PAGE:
Sunday, October 15, 2017

#Harvest2017: Experiencing the Harvest in Soave and Sharing it on Instagram

Instagram is the social media par excellence dedicated to the sharing of multimedia material. Compared to all the others (Facebook, Snapchat etc.) it is the most used channel to express emotions and sensations with photos and videos of short duration.


Although the owner is the same as Facebook – the American billionaire Mark Zuckerberg – Instagram is different for the focus on the images, offering also the possibilities to share "stories", videos that remain online for 24 hours. From a personal experience, I can assure you that, thanks to Instagram, this year I was able to share the harvest in Soave and also the good moments often spent along my friend Fabien Laine (expert on Food & Wine videomaking). In fact, it was a unique experience, which allowed me to better understand how social media work.




With the help of a drone we went to the discovery of the hills of Soave and the valley where they make Durello. We tried some excellent Durello made with traditional method, nothing close to the cheap sparkling wine present in the supermarkets. 

The drone is actually a nice "toy", which has the advantage of exalting, at a glance, unique landscapes. But those who drive it must be careful not to lose sight of it because, otherwise, the cost of professional equipment is around 1000 euros and even beyond. 

This was my first harvest. I had a lot of fun, but at the same time I understood the hard work behind it: sweat, team spirit and a lot of passion. I could see and appreciate all this at the Mainente winery in the centre of Soave. Davide showed us the process of production of the Recioto di Soave, obtained by drying up the grapes. 



It was also exciting to visit the Gini winery, where the family management, the know-how acquired and the beauty of the old vineyards on a steep hillside are an exceptional combination. We tasted in the vineyards the "Vecchie Vigne 2014": an experience at 0 KM that has no price.  



The “Festa dell’Uva” (grapes’ feast) in the cities Soave and Monteforte-probably less known outside Veneto’s borders- are very engaging events during which experts examine with precision the quality of the grapes determining the winners of the harvest in progress. 


Un post condiviso da Giuseppe De Cesare (@foodtravelculture) in data:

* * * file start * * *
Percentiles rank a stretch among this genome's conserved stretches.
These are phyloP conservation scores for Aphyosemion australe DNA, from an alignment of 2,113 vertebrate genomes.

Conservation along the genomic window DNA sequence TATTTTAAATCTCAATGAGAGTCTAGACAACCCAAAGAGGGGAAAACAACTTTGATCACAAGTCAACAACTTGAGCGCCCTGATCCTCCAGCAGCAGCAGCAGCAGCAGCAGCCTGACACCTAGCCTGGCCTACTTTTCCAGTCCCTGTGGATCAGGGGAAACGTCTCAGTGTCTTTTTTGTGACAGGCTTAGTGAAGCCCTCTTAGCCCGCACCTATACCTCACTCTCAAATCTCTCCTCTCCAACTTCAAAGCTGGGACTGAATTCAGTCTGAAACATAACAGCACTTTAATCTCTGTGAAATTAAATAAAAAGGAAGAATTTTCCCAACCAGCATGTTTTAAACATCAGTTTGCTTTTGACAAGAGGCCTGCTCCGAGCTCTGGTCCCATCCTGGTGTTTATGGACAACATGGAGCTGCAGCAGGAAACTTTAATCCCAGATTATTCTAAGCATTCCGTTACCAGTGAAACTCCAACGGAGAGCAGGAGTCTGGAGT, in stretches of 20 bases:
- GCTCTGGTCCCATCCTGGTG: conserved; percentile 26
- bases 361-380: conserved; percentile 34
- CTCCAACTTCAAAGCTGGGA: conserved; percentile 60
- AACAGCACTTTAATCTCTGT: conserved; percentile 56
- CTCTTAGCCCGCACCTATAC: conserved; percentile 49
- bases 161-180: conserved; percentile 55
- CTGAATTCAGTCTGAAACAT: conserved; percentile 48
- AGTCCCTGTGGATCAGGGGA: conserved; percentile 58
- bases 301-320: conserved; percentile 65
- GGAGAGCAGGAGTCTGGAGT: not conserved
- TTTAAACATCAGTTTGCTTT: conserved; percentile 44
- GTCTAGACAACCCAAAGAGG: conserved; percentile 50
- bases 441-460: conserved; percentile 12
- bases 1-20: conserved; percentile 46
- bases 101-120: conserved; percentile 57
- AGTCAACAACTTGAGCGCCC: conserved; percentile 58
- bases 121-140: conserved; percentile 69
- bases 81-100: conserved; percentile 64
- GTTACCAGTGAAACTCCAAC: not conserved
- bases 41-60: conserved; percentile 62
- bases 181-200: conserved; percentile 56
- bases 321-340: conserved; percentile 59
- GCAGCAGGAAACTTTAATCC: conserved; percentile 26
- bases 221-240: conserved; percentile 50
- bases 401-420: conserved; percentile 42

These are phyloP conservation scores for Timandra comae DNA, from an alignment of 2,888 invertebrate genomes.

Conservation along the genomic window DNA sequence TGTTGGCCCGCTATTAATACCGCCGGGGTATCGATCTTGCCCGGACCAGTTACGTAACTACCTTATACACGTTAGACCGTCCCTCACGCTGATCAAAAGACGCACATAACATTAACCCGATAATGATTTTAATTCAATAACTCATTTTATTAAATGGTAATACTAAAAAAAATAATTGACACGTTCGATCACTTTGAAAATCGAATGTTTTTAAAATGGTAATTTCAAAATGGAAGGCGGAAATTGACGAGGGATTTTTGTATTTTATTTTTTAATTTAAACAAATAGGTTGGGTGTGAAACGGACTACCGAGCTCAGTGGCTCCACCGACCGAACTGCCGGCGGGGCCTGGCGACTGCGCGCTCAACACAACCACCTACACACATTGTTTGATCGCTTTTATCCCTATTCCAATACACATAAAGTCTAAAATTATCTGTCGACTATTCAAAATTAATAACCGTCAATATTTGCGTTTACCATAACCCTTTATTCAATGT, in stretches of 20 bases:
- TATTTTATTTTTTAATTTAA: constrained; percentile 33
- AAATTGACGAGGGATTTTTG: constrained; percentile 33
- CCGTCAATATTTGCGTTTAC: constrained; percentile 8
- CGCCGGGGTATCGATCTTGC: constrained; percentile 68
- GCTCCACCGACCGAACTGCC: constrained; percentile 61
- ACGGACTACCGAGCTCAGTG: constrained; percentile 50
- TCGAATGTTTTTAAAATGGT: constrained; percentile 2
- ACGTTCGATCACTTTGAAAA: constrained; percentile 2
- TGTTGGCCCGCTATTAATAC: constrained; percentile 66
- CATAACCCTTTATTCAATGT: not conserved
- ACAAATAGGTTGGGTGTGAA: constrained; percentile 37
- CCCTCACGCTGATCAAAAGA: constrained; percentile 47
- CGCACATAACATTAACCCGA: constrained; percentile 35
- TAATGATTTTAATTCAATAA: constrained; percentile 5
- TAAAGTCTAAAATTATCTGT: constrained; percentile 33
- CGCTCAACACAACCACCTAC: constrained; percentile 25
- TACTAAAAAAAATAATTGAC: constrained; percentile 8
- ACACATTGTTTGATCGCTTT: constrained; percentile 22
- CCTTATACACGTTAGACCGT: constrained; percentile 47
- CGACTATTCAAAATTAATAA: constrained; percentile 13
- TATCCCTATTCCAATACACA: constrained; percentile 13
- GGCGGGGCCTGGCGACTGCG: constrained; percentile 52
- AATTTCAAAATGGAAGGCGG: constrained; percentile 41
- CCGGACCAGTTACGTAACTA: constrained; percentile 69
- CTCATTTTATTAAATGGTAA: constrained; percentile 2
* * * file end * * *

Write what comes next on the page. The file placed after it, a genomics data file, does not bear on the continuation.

Going back to the theme of social media, I must add that for a wine blogger the use of hashtags, the interest expressed by the followers for wine and the quality of the photos are the most important elements of the success of a post on Instagram. We must above all know how to convey the feelings of living a unique moment, like the harvest, which must be communicated in all its intrinsic beauty and vivacity. Through the images one can try to give an idea of what happens, but obviously my suggestion to everyone is to live it firsthand, just to "breathe" the wine, to use the words of the winemaker Luigi Moio.



Un post condiviso da Giuseppe De Cesare (@foodtravelculture) in data:

For example, a video published on Instagram and shot at the Cantina Fornaro, managed by the young Damiano-who showed the first winemaking processes- offers a clear and concrete idea of how wine is made. It is therefore very useful material also from an educational point of view. 






This harvest has not been easy: some producers have seen a loss of up to 40% of their harvest. Going around the Soave vineyards, I have understood the difficulties that producers must constantly face, including the problems of constant drought and frost, which cause major losses. So, while in some areas the grapes were perfect, in other vineyards nearby there were few grapes and of low quality, mainly because of the drought. At Cantina Del Castello, where I actually did the harvest and were I was welcomed by a wonderful staff, they were lucky enough to have among the best grapes of this year. Excellent quality, despite the difficult year. 

In volcanic territories of higher altitudes, such as that of Sandro De Bruno, the frost was devastating. During a visit to his vineyards, held with other members of the Italian Sommelier Association (AIS), I understood how much passion there is behind the work of the producers and how difficult vintages like this are dealt with so much sacrifice and hard work to preserve quality. Fortunately, we still have many producers that, like Sandro, make volcanic wines of high quality. Wines that are savory, fresh and mineral. Definitely, they are in my top 5 of volcanic wines!


Cheers to all of you and, in particular to the producers of Soave. In the next post I will talk about Saccola, an indigenous grape variety from the Veneto region which I have been harvesting in the last few days!
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